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What Is Weather Resistance?

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  • Written By: Helen Akers
  • Edited By: Jessica Seminara
  • Last Modified Date: 11 November 2016
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Weather resistance is a material's ability to hold up against deterioration from exposure to harsh elements. This may include strong sun, wind, rain, humidity, snow or extremely hot and cold temperatures. Manufacturers of materials for homes, cars and even clothing may incorporate the idea of weather resistance into their products. For example, the paint finishes of automobiles are often made to prevent rusting by being resistant to the cumulative effects of water, sun and salt.

Some climates are harsher than others and present unique challenges. Homes may need to be built according to certain building codes that make it less likely for structures to sustain damage due to high winds or cold winters. For example, siding materials may provide protection against repeated exposure to wind by containing stronger, more durable material. The material may also be more able to withstand colder temperatures than other forms of siding.

Material with weather resistance may be manufactured to endure several different elements. In some areas there is the problem not only of high temperatures, but also high humidity. This type of climate can lead to problems with mold development and deterioration, which can cause severe damage to a building's structure.

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Often the weather resistance of manufactured materials will be tested according to a ratings system. The degree of weather resistance to certain elements is determined by simulating exposure to adverse weather elements such as water, high temperatures, a salty atmosphere, and solar radiation. If a material has a very strong ability to withstand exposure, it will most likely be given one of the highest ratings. The inability to endure exposure will most likely result in a low rating or a rating that indicates the material is not weather resistant.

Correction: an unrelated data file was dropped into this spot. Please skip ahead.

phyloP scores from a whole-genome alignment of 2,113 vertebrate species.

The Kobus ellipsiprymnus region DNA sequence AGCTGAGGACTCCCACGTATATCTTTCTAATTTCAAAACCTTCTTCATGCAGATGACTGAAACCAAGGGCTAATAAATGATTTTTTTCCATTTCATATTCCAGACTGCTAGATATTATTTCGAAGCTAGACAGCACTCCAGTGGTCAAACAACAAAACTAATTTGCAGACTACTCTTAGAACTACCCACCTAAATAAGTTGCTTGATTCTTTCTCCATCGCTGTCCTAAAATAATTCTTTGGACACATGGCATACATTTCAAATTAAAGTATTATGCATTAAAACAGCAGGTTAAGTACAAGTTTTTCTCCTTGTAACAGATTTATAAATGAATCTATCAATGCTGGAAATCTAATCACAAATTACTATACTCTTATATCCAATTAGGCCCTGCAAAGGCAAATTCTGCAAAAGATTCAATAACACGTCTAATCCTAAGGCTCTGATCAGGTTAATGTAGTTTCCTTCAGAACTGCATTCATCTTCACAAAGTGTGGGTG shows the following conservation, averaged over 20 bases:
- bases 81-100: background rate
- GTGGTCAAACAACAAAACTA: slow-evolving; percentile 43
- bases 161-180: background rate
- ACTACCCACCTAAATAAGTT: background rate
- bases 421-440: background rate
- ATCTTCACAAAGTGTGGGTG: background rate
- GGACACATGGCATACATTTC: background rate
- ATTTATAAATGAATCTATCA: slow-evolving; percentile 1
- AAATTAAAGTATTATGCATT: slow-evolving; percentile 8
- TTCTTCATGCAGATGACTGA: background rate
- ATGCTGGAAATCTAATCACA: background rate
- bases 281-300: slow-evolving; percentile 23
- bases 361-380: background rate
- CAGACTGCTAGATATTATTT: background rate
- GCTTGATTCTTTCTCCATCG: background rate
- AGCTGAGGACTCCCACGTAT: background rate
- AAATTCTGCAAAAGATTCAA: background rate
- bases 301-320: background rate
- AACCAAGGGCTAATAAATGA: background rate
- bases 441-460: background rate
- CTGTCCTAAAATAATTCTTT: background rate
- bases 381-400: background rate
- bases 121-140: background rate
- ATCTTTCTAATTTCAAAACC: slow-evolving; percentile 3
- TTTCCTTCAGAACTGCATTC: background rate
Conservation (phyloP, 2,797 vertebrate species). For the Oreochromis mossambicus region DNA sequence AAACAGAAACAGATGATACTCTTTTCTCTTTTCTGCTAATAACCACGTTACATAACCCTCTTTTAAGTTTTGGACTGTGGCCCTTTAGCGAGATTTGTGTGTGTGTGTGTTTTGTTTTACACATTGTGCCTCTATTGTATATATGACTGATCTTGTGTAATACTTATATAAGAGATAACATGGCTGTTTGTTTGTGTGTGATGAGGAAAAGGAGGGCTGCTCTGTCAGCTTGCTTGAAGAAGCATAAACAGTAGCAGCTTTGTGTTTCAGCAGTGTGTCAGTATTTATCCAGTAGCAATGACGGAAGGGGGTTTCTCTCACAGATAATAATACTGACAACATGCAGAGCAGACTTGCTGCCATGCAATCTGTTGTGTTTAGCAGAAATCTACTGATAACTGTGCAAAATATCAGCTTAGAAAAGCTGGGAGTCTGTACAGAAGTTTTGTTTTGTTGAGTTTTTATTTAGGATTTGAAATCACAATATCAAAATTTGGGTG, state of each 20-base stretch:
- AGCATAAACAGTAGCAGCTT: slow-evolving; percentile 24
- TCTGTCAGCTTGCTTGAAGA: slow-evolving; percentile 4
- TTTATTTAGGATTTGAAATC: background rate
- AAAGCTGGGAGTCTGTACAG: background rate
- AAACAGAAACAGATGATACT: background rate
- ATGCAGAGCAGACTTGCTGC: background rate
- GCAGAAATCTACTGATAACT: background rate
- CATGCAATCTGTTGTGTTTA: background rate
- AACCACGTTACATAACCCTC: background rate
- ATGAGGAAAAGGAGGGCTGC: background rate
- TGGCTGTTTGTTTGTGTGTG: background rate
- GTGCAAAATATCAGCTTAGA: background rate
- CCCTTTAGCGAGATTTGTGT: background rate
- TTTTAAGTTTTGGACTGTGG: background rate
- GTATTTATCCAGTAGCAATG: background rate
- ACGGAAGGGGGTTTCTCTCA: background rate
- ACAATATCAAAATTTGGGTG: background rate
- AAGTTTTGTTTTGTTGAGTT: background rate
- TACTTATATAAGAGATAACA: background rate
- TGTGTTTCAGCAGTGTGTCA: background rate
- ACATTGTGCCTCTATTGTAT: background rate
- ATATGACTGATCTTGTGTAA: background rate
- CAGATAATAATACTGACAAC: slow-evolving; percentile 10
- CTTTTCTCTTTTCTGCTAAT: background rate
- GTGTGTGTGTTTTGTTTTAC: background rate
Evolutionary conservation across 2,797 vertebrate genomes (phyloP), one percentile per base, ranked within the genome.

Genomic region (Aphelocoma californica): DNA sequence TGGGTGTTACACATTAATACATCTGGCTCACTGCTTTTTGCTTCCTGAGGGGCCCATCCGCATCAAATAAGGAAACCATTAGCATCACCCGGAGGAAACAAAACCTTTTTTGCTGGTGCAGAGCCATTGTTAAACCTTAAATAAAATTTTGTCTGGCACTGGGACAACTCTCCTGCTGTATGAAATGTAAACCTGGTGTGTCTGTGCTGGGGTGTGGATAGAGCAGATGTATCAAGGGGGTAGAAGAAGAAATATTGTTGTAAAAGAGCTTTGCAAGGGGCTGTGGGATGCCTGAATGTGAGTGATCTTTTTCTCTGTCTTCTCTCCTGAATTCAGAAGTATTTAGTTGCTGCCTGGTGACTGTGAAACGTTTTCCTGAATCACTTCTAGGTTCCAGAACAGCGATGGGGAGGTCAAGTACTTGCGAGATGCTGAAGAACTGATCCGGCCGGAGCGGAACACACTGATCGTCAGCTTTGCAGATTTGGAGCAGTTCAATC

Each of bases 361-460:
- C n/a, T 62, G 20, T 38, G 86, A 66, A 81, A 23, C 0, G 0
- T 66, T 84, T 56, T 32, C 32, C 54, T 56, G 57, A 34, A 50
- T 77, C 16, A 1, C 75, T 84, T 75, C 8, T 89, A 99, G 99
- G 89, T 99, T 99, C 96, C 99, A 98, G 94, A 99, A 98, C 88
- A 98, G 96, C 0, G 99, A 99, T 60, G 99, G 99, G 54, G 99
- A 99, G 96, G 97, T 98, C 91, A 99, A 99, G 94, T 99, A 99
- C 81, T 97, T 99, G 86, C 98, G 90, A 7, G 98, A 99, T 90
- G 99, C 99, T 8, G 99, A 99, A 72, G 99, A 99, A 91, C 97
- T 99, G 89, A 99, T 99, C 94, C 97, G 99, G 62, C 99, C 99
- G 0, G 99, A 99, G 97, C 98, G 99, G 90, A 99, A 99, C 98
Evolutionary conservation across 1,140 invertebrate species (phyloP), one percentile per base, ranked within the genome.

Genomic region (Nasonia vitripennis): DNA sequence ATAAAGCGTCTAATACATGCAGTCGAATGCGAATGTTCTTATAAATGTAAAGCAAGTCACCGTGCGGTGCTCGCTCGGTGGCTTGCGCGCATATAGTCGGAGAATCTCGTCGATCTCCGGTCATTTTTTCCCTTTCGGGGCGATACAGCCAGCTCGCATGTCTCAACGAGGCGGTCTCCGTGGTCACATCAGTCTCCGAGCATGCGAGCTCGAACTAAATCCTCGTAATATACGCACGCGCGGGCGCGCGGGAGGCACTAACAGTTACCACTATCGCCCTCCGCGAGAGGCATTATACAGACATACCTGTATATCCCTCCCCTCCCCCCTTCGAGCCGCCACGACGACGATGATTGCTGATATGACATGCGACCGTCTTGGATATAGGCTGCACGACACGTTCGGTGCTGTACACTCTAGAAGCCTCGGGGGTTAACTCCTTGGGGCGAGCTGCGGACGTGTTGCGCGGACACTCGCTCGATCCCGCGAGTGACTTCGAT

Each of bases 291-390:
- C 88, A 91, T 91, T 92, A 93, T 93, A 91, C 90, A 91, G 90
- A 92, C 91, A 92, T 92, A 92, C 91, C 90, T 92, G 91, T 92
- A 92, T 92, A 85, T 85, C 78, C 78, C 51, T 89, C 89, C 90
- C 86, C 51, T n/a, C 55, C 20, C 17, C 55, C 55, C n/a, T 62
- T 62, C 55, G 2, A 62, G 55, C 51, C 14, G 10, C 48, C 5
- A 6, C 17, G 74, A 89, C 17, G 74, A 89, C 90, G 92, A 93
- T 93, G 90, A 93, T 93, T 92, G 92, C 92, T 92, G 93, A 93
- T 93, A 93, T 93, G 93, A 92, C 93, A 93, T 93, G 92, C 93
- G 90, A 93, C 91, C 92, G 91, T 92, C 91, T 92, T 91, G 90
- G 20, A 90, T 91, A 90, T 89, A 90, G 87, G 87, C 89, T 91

Although a material may be determined to be weather resistant, this does not mean that it will not incur any damage. Given enough time, even the most highly rated material will eventually wear out. Examples of this can be seen on the exterior of cars that are older than ten years. Manufacturers of weather resistant materials will usually give a time range for expected performance, such as a ten year rust free guarantee.

Clothing manufacturers also incorporate the idea of weather resistance. Certain materials are effective at blocking out repeated exposure to rain and cold. The material is almost pore less in the sense that it does not absorb water, but rather repels it. This prevents the material from becoming wet on the interior. Some coats that are used by outdoor enthusiasts contain this type of material.

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Drentel
Post 3

Sporkasia - I agree that you will notice a difference if you paint outside with weather resistant paint rather than regular paint. Another way to see how weather resistant products work is to look at an outside deck that hasn't been treated with a sealant and compare it to one that has been treated.

After a rain, a deck that hasn't been treated pulls in the water. The deck that has been treated keeps the water out. That's why you see water forming pools on the deck.

Sporkasia
Post 2
If you want to see how much difference a weather resistant product can make, then try painting a portion of the exterior of a building with weather resistant paint and another part of the building with a paint not classified as weather resistant. I bet you will notice a big difference.
Drentel
Post 1
Sometimes I wish all of my clothes were made out of the same weather resistant fabric as my rain jacket. I got caught in a downpour the other day and the top half of my body was dry because I was wearing the rain jacket. My jeans were soaked. If the wind had not been blowing I probably would have been pretty much dry all over.

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